Girl groups have been a musical institution for decades and regardless of the genre, from R&B to pop to rock to hip-hop to country and beyond, there’s at least one girl group in its lineage that made an undeniable mark. However, every since the turn of the millennium, the foundation of girl groups started decaying rapidly and the population has dwindled to the point of them becoming the musical equivalent of an endangered species. Post-retirement of the children of destiny, we’ve had a handful of either new groups stumbling to carry the torch, old groups reforming to try and reignite the flame of past glories or groups that stopped before they ever really started. And then there was Electrik Red.
The childhood friends-turned-proteges of songwriter/producers The-Dream and Tricky Stewart, Electrik Red were positioned right at the tail end of the ’00s to potentially reinvent the modern era of girl groups with their debut album How to Be a Lady: Volume 1.
They had the blunt sexuality reminiscent of 80s groups like Vanity 6, Mary Jane Girls and Klymaxx; check the self-explanatory “Freaky Freaky”, the empowering cheerleader anthem“P Is for Power” or the table-turning “W.F.Y.” (as in “y’all don’t fuck us; we fuck you“).
They had the street-yet-sweet swagger reminscent of 90s icons like TLC, Xscape and Total down to a science; tunes like “Muah” and “On Point” had that effortless shit-talking sass and attitude; the ’80s swing of “So Good”, ’80s thump of “Friend Lover” and ’80s grind of “9 to 5” were three of the best girl group tunes Prince never wrote; a new school love jones anthem in “Bed Rest”; and “Devotion” and “Go Shawty” were the requisite hot and bothered slow bangers bound to be stuck on repeat.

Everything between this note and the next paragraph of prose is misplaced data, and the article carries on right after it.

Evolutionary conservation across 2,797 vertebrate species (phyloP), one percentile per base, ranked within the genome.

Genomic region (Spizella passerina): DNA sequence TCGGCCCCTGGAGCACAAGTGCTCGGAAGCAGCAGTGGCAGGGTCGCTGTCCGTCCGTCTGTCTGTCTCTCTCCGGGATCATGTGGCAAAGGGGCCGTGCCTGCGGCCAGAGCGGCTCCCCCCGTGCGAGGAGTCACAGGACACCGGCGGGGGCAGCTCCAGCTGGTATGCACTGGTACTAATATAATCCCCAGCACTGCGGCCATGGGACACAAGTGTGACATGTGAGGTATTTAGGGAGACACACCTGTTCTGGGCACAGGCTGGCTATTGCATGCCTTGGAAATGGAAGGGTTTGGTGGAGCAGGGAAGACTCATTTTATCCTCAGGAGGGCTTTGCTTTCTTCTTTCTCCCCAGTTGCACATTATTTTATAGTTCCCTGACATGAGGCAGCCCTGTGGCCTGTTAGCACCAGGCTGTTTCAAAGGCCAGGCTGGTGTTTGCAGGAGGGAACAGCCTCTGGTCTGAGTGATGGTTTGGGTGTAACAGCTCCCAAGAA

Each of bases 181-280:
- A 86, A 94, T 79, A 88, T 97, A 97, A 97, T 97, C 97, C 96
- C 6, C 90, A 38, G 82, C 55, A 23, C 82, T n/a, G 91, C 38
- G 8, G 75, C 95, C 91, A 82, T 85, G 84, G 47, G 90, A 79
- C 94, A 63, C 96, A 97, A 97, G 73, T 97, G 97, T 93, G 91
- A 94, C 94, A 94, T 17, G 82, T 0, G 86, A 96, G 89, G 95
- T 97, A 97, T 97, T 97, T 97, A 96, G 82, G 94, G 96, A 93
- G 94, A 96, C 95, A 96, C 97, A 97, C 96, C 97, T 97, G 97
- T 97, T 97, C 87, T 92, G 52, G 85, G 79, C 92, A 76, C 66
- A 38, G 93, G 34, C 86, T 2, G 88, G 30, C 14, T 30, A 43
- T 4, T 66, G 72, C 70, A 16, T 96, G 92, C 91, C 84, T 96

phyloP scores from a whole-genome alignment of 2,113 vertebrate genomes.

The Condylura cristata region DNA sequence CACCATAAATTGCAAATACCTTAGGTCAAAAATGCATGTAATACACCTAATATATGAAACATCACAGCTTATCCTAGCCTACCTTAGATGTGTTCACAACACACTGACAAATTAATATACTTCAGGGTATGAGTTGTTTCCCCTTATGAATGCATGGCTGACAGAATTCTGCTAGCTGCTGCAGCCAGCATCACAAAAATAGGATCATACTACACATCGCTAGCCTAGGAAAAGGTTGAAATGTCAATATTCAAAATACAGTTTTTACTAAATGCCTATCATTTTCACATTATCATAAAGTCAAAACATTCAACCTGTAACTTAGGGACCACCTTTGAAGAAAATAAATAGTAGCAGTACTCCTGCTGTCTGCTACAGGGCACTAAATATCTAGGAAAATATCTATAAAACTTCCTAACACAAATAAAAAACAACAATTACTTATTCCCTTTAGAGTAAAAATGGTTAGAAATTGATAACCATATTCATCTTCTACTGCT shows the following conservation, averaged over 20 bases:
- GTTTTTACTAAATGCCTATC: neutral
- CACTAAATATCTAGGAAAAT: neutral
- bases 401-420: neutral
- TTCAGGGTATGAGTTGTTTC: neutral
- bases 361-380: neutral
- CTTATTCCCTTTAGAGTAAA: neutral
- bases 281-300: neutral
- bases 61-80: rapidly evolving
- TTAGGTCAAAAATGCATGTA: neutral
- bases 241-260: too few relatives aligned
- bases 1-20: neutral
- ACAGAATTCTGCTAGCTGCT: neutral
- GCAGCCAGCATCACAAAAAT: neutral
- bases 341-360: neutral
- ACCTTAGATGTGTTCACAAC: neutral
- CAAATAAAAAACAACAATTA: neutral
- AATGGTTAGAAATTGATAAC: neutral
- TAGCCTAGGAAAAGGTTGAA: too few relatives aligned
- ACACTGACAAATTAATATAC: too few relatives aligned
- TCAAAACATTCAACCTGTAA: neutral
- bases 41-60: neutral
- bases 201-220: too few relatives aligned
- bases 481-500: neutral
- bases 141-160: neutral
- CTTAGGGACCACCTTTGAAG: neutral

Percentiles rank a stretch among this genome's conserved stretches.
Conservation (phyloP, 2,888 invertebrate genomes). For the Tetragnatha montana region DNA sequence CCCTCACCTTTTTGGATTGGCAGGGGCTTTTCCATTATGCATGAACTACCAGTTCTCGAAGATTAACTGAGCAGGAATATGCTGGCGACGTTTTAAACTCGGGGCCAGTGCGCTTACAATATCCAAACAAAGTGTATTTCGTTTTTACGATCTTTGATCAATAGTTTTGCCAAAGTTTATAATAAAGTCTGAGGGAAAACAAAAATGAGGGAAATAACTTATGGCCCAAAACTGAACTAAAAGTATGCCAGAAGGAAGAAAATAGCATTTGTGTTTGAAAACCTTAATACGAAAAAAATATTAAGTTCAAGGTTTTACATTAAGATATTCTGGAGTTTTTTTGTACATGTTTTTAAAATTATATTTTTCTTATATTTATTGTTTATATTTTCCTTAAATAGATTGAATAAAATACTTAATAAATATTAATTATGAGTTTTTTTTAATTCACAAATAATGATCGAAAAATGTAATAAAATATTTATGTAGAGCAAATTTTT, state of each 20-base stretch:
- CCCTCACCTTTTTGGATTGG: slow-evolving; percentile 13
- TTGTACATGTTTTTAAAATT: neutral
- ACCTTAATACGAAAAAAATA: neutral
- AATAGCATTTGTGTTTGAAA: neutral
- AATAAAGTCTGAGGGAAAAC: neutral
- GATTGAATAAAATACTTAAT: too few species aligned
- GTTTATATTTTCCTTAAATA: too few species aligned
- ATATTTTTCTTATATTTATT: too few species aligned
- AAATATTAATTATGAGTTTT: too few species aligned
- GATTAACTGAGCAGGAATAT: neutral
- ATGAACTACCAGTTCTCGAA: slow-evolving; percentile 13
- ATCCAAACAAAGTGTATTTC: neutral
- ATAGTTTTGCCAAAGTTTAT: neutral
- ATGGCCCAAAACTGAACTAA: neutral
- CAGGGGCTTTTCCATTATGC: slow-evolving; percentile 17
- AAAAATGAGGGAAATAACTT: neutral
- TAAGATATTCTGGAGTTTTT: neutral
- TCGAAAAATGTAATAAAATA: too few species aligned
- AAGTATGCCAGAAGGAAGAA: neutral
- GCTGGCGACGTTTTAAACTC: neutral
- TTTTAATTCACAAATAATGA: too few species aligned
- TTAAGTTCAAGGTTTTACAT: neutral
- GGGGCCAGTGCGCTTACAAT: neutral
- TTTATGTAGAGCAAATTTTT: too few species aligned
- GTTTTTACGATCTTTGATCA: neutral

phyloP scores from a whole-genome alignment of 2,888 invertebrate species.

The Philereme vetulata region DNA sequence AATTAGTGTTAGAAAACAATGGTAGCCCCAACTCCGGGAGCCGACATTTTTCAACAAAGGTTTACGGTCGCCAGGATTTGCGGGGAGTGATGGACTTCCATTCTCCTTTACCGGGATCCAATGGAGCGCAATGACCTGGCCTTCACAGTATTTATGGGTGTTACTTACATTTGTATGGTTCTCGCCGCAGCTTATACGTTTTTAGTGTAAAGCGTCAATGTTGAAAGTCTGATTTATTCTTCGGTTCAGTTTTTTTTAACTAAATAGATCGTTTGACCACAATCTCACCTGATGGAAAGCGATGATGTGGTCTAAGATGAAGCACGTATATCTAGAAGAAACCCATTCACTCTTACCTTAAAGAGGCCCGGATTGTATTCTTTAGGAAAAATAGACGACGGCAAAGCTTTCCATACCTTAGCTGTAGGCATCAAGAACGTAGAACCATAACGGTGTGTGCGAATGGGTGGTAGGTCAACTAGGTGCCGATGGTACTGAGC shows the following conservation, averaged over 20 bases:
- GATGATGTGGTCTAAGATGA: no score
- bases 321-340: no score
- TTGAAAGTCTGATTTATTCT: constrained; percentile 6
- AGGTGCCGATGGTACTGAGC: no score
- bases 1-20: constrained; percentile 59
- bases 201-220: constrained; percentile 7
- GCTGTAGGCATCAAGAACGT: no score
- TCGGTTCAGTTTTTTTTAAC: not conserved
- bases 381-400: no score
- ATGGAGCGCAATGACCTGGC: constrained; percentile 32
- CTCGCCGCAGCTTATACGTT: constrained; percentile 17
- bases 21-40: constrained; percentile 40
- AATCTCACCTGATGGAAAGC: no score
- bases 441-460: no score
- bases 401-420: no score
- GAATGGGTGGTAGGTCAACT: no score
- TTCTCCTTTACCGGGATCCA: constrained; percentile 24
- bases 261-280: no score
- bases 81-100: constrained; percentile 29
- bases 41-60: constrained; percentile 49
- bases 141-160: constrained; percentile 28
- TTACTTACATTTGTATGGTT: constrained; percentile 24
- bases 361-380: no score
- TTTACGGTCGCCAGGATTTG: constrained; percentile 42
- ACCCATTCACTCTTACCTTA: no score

And they had Tricky and Dream’s clever lyricism and state-of-the-art (circa ’09) productions keeping things fresh; look no further than the ahead-of-its-time trap party starter “Drink in My Cup” and the wild “Kill Bill”, which takes and flips the traditional murder ballad style on its head, for proof.
Pound for pound, How to Be a Lady: Volume 1 was the perfect girl group cocktail. Electrik Red had the right look, the right moves, the right material and voices that worked perfectly with it. They stood out from the playing field as different without trying too hard. They were able to harness the energy and essence of their influences and put a unique spin on it instead of becoming a trendy rehash. For whatever reason, unfortunately, Def Jam’s lack of passion and vision for the group led to a lack of proper promotion for them and their album. “So Good” peaked at #60 on the R&B charts while the album started and stopped at #100 on the charts, essentially canceling plans for any future volumes.
Regardless, as brief a moment in time as it was, Electrik Red gave us hope and left behind a flawless instructional guide on how to be a girl group that maybe, just maybe, a future group will discover and be wise enough to run with.
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